Ethiopia. Ethiopia experienced a political upheaval in 2018 that dramatically changed the country’s domestic and foreign policy.
After a couple of years of protests against the government of the Oromo and Amhara people, with hundreds of dead as a result, the ruling coalition EPRDF (Ethiopian People’s Revolutionary Democratic Front) decided in January to release the imprisoned Oromo leader Merera Gudina, party leader of the Oromo People’s Congress. The intention was said to be a national dialogue and an end to the protests. Then came the amnesty for hundreds of other political prisoners, including fellow blogger Eskinder Nega and opposition politician Andualem Aragie, sentenced to 18 years in prison and life respectively.
The government of Ethiopia was pressured by the protracted violence between people groups in the Oromia and Somali regions with hundreds of dead and hundreds of thousands of refugees. The unrest created a fight in the EPRDF, and in February Prime Minister Hailemariam Desalegn decided to resign. Thereafter, a state of emergency was announced, and many people were arrested. Some of those who have received amnesty were arrested again, including Nega and Aragie but they were released again. In April, the EPRDF coalition, dominated by Tigreans, decided to appoint for the first time an unemployment politician to leader and prime minister, Abiy Ahmed. He called for national reconciliation and regretted that people were killed and injured in protests. Many ministers were replaced, including the defense minister whose militants killed protesters. At the same time, Parliament got its first female President. According to Countryaah.com, Addis Ababa is the capital city of Ethiopia, a country located in Eastern Africa.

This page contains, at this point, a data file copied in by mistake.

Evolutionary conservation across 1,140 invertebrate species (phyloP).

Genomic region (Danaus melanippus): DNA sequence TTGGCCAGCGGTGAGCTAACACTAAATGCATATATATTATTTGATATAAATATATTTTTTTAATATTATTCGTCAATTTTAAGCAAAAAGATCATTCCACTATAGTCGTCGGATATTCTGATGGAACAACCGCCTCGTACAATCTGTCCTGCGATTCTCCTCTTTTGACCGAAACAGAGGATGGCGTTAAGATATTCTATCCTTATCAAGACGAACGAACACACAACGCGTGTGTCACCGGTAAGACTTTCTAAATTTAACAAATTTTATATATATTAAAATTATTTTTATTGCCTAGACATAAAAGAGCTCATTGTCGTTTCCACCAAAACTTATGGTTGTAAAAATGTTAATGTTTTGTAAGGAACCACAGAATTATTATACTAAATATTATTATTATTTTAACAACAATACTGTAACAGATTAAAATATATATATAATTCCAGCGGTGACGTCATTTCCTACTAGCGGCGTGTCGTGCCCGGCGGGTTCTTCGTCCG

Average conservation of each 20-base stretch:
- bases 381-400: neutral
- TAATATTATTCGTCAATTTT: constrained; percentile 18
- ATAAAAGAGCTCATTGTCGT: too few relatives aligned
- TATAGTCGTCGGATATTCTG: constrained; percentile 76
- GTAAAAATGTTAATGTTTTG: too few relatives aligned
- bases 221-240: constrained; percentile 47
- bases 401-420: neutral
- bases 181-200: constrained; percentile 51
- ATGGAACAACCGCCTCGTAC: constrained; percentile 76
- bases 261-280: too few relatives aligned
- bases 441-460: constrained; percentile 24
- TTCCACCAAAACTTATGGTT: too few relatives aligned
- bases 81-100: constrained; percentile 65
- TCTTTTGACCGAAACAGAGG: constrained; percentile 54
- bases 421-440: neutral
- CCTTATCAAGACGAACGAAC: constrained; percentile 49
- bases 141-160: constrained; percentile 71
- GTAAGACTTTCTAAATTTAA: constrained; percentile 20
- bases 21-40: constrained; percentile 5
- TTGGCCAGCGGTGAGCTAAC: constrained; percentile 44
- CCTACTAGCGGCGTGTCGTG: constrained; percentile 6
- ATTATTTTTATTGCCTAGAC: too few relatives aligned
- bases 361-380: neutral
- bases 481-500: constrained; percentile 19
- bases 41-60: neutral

A few weeks after Abiy Ahmed’s take over as head of government, the leader of the banned opposition movement Ginbot 7 was released. After the government promised economic reform, Ginbot 7 decided to lay down arms. Several hundred other opposites were released, thus releasing several thousand prisoners since January.
In July, Parliament approved the government’s proposal to lift the stamp of terror for Ginbot 7 as well as Oromo’s Liberation Front and Ogaden’s National Liberation Front, all of which waged an armed struggle against the government. Ginbot 7’s leader Berhanu Nega later returned to Ethiopia after more than a decade in exile.
The heads of several of Ethiopia’s severely criticized prisons were dismissed, and the new head of government declared them to be investigated on suspicion of crimes. Prisoners have been systematically tortured and abused.
Abiy Ahmed also turned outward with his reconciliation policy. He traveled to Cairo and released Ethiopian prisoners, while promising that Ethiopia’s construction of a giant dam in the Blue Nile should not take water from Egypt.
Abiy Ahmed wanted to end the border dispute with Eritrea. He explained that Ethiopia accepts the UN-supported border commission’s ruling that the disputed city of Badme belongs to Eritrea. In June, both countries sent delegations to each other’s capitals, and in July Abiy Ahmed traveled to Asmera himself, where he received a warm welcome from Eritrean president and dictator Isaias Afwerki.